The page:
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Across The Threshold by Jack Bode
Chapter 7


During the next few days we found it rather quiet in our sector. We went over the terrain we had conquered with the intention of gathering up any injured Germans. Alas, we found none. We buried our dead. We had the Red Cross verify the identity of the German casualties, the dead and the wounded. There were a lot of unpleasant chores to be done and we did them. Some of the soldiers complained loudly, some said nothing at all. My company received reinforcements. We got cleaned up and we rested.

The medical field station had been moved again. I lost track of the days of the week. Then one morning Bill Johnson pulled up in the Landrover. Roy Litvak was again in the back, tending the machine gun.

“Isn’t it time to get your finger looked after, Captain?” Johnson inquired, standing at attention if front of me.

I looked at the dirty bandage on my left hand. It was indeed time. I had not paid much attention to the date. There were rumors afoot about an impending attack against the Germans, to clear them out of Narvik. But then in a theater of war there are always plenty of rumors afoot. Though no matter what the future held, it would be far better to face it with a clean bandage on my left hand than with the dirty rags covering it now.

“At ease, Sergeant.” I nodded to Johnson, walked around the vehicle and climbed in. A hundred meters down the road Second Lieutenant Earl Mackenzie approached. Johnson had jumped into the driver’s seat and was about to get under way when I raised my hand.

“Wait a second, Sergeant.”

We waited until Mackenzie reached us. He saluted faultlessly. I returned the salute.

“Divisional headquarters sent this over a few minutes ago,” he said. He handed me an envelope.

“Thank you, Lieutenant,” I responded, taking the message and putting it into my pocket. “I am going to the medical station to get this looked after.” I raised my left hand. “I should be back in less than an hour. Yo u take over until then.”

He saluted again and turned around. Johnson started the Landrover and put it in gear. Letting out the clutch he revved up the engine. We shot forward. At his usual breakneck speed we raced along the track. The engine howled as if it was being tortured and I suppose in a way it was.

Johnson never got out of second gear, but considering the potholes and the condition of the track it seemed as if he was bent on destroying the car, thus sparing the enemy the effort.

“Hold on there, Sir,” Johnson shouted at me and savagely twisted the steering wheel, at the same time tramping the gas pedal to the floor.

We slid around a giant boulder into a makeshift driveway. The wheels of the vehicle went into a deep hole and the water and mud flew in all directions. Some tree branches hit the windshield with a loud bang. Then the Landrover shot out of the hole. For an instant it was airborne. It came down hard. The bump almost threw me out of the vehicle. Johnson jammed on the brakes. The wheels locked. We slid towards another big boulder and a stand of perhaps half a dozen birch trees with trunks the size of a man’s thigh. We came to a halt when the front bumper almost touched the boulder.

“There we are, Sir,” Johnson said and grinned. At first I was going to reprimand him but then I thought better. We had come to no harm. And he had never once gotten us stranded with the vehicle. Other more careful drivers often got themselves into positions where they slid off the road, I mean track, and plunged down a ravine or an embankment, or simply got stuck in a mud hole.

I looked around. Up ahead among the trees stood a small cabin, a two room affair. From its window facing us through the trees a soiled Red Cross flag hung down.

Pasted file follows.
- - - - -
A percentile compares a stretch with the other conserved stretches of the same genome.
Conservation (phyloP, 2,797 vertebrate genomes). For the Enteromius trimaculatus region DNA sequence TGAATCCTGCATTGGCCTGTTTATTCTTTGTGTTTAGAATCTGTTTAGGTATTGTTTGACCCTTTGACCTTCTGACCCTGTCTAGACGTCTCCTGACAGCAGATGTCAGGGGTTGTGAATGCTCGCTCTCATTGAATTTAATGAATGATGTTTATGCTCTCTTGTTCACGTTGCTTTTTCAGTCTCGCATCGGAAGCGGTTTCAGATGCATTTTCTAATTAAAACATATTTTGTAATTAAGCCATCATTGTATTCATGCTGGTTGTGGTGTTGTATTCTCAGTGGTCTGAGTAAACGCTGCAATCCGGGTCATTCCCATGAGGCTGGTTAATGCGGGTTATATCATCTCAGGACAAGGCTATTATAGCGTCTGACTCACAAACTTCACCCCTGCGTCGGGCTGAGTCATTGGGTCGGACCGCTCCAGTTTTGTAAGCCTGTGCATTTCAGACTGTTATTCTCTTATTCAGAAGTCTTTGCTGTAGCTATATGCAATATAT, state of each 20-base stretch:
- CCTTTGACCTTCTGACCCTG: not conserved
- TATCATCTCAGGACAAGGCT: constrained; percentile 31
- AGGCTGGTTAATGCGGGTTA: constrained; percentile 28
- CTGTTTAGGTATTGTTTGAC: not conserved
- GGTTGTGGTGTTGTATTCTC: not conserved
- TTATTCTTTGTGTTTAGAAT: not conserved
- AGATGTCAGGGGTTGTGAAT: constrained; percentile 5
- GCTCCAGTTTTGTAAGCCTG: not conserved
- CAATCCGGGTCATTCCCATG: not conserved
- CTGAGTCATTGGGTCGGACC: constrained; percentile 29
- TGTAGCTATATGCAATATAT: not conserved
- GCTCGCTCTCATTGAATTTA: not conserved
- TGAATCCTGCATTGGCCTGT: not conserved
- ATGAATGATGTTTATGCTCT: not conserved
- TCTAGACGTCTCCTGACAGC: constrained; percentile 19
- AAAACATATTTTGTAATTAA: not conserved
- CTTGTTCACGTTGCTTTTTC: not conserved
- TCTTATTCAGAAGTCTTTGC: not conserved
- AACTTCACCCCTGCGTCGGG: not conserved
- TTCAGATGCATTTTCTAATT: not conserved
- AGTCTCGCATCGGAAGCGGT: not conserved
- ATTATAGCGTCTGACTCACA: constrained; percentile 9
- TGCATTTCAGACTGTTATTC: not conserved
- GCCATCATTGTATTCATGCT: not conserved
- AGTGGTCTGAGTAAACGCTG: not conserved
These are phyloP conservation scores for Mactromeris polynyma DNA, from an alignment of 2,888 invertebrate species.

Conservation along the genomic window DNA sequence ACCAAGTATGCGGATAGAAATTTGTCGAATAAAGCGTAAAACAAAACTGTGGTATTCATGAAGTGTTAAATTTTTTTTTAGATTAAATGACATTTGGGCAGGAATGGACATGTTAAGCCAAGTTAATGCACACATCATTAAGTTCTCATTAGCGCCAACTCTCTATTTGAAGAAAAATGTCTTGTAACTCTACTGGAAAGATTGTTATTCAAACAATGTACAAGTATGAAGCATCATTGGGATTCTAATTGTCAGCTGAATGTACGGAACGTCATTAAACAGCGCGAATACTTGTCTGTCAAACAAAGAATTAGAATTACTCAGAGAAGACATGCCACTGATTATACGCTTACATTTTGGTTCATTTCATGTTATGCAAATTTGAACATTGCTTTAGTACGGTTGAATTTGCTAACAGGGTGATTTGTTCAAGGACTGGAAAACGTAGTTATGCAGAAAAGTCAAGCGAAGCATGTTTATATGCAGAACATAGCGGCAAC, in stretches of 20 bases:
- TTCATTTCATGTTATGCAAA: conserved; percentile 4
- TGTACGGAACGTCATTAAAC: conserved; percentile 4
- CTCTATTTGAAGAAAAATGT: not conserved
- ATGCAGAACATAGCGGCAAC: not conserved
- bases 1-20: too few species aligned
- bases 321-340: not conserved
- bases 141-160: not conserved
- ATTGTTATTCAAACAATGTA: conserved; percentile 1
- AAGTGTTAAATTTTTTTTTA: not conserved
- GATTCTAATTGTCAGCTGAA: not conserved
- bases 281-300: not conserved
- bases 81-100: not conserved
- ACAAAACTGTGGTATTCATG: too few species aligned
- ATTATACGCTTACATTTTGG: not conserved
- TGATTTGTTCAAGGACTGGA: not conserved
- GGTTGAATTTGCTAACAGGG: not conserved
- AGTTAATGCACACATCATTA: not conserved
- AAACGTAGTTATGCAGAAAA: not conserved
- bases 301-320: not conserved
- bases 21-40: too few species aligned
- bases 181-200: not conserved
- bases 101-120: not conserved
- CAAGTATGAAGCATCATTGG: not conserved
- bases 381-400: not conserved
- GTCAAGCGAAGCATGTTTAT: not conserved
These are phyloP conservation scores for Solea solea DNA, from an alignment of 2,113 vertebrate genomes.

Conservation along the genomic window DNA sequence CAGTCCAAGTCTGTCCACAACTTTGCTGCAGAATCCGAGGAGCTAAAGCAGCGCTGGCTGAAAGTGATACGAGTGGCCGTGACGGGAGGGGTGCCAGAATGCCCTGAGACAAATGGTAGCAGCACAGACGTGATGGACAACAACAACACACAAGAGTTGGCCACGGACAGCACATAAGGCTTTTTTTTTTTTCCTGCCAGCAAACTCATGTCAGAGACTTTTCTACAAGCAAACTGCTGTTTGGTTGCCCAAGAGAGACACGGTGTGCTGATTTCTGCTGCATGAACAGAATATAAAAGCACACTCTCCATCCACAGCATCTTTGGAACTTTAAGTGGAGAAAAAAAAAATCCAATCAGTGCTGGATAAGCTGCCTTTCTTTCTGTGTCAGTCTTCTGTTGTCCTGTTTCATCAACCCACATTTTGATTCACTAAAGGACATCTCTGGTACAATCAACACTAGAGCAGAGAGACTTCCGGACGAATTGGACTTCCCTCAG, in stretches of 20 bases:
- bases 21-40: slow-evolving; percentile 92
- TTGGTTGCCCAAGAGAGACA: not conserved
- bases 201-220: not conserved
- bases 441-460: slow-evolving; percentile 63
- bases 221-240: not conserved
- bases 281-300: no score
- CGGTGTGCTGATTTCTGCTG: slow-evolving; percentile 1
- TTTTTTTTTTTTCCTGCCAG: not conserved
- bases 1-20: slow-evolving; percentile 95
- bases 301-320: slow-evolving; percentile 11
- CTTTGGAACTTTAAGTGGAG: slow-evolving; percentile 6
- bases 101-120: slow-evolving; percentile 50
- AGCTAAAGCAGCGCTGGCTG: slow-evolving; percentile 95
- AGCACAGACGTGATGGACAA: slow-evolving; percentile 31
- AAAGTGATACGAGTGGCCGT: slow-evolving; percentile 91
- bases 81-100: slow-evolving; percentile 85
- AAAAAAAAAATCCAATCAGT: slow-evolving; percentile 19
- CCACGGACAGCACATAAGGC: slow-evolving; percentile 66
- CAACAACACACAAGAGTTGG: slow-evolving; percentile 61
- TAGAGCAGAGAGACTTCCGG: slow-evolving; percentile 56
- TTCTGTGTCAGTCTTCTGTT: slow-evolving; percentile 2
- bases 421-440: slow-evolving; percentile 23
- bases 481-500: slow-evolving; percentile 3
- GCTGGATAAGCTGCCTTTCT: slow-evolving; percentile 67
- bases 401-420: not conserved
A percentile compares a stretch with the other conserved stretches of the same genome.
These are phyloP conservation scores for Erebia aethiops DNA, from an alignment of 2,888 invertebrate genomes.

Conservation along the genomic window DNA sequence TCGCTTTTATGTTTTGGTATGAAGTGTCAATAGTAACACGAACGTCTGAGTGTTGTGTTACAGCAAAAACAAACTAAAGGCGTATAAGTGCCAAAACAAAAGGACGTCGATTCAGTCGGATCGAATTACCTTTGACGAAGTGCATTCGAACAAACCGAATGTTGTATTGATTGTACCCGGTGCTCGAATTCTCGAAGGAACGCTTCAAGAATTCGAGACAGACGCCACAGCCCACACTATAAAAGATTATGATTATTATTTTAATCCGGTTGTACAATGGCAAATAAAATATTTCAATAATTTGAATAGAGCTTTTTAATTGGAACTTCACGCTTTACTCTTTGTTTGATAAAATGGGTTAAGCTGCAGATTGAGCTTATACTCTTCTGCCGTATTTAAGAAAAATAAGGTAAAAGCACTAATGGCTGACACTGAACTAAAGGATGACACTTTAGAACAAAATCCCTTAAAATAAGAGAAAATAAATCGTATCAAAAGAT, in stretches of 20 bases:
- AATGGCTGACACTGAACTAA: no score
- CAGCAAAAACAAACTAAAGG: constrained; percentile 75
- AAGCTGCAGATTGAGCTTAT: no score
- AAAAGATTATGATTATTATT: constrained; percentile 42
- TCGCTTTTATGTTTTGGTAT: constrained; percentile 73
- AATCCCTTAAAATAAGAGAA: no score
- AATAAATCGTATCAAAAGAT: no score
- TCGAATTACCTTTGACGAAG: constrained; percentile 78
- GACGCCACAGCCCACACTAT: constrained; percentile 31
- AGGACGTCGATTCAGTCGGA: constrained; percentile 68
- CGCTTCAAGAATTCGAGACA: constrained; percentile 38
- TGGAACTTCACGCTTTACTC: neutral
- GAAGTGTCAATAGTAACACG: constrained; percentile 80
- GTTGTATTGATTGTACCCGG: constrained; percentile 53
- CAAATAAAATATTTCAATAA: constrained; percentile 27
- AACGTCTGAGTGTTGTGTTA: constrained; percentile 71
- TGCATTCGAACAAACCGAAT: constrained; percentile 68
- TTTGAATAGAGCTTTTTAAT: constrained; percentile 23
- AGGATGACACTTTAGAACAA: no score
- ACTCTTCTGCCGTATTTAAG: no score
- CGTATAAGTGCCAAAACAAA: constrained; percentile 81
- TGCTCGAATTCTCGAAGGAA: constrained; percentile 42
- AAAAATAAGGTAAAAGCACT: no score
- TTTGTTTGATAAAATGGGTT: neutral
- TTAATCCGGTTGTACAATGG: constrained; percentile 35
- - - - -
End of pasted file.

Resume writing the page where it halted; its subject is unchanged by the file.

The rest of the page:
“I shall be back shortly,” I said, stepping to the ground and taking my submachine gun along. We still came across the occasional enemy soldier who had been cut off from his unit and eluded us so far. There was no point in taking chances.

I walked over to the door of the cabin and pulled it open. What a primitive place for a medical station! They did not even have a sink in there. They had a couple of buckets of water standing on the floor and a few white enamelled bowls on the table. Another bucket contained some smelly garbage. It was indeed most primitive.

As I walked in the nurse was in the process of putting the few medical supplies left into a box.

“Hello, there,” I shouted. “Moving out again?”

The nurse flinched and looked up.

“Oh, it’s you. Yo u scared me half to death. I didn’t hear you open the door.”

I laughed. “I should have sneaked up on you, maybe grabbed you from behind.”

“I would have screamed. This is a war zone, you know. There’s no tell­ing what they might have done to you. Maybe you would have gotten shot! And to answer your question, yes, we have been ordered to move again.”

“Well, in that case I am just in time. I have to get this bandage replaced. It’s getting a bit dirty.”

“I’ll say.” She looked at one of the sheets on her clipboard. “You are late. Yo u should have been here three days ago. Let me see what we can do with you.”

She took my arm and pulled me over to the table. “Sit down.”

Deftly she cut away the old bandage.

“Hm, it’s healing up very nicely. Now this is going to hurt a bit. Are you ready?”

She took my finger and held it tightly. Then I felt a tug. I was behind her and could not see what went on. There were a couple of twitches and then a jerk. This was repeated a number of times. While there was no actual pain it nevertheless was quite unpleasant.

“So, there you are. It did not hurt much, did it? Yo u should have come when you were ordered to. Major Pershing doesn’t like to let things go for too long. Your finger is healing up quite nicely. Now that we have the stitches removed you will be as good as new in a couple of more weeks.” She began to bandage the finger up again.

“You are always on the move, aren’t you, Petra?” I said as she fin­ished up.

“Yes, sort of. We are a field station. We move with the front. I think that we are going to the city of Narvik next.”

“But Narvik is still held by the Germans!”

“Sure, at the moment. But not for much longer. I hear these rumors that we are going to kick the enemy right out of Norway.”